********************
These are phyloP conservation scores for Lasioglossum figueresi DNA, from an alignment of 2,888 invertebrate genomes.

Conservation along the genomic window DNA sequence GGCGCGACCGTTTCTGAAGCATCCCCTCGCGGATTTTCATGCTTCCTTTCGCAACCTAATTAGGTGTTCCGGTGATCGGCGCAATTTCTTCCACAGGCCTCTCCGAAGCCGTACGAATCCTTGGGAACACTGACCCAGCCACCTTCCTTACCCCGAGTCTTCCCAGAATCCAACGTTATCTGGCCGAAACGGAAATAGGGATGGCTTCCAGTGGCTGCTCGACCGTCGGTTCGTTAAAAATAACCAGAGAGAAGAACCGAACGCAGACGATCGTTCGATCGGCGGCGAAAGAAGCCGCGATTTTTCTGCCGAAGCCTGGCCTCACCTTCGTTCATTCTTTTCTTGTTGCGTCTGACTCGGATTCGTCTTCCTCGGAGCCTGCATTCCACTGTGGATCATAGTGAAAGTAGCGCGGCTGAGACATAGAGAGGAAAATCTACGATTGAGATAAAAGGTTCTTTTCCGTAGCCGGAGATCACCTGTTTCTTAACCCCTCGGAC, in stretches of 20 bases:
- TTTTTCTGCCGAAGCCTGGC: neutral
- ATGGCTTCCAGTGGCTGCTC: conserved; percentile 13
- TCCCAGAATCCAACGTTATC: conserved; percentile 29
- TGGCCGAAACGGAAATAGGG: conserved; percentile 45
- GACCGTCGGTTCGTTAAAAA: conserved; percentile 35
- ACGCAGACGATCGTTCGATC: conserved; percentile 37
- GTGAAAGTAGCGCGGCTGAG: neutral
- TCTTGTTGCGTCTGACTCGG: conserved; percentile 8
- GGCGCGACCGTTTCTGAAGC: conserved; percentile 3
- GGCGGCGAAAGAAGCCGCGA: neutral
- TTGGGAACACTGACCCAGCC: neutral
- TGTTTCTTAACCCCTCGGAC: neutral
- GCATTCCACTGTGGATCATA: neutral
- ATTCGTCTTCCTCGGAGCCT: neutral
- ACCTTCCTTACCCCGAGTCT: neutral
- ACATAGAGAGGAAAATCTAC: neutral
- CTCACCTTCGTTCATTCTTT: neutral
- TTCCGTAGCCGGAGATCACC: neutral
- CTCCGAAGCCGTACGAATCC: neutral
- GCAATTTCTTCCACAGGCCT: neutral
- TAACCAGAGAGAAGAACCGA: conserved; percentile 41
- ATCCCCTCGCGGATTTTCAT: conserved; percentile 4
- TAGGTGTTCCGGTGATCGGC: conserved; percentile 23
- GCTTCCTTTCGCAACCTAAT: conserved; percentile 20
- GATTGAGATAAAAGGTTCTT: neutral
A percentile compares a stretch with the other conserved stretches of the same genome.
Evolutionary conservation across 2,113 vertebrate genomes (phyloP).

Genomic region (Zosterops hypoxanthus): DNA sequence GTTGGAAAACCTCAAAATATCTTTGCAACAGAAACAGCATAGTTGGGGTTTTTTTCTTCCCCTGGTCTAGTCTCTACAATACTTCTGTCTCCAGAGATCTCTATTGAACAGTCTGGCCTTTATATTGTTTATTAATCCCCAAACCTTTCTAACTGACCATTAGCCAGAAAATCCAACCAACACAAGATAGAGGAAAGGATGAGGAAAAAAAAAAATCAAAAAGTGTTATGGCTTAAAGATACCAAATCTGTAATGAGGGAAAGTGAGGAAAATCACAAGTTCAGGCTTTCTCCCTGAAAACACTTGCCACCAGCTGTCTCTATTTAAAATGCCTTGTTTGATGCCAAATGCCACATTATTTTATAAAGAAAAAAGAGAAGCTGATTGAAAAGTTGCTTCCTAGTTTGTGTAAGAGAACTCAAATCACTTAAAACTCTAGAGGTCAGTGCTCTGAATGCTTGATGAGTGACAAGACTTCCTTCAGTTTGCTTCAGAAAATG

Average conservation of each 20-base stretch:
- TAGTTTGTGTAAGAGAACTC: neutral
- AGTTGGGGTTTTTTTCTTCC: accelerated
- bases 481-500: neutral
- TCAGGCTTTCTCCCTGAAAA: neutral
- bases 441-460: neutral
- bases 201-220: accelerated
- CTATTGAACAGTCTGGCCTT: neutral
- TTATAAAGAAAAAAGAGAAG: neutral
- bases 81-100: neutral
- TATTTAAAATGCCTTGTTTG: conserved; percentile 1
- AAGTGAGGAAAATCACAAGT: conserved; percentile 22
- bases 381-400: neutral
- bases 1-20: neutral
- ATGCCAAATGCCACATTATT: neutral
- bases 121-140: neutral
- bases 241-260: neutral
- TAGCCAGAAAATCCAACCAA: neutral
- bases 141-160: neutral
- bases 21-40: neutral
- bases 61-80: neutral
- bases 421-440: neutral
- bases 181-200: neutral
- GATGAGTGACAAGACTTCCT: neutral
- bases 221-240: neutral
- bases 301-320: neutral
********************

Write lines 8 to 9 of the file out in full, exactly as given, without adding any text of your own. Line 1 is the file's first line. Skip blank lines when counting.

- ACGCAGACGATCGTTCGATC: conserved; percentile 37
- GTGAAAGTAGCGCGGCTGAG: neutral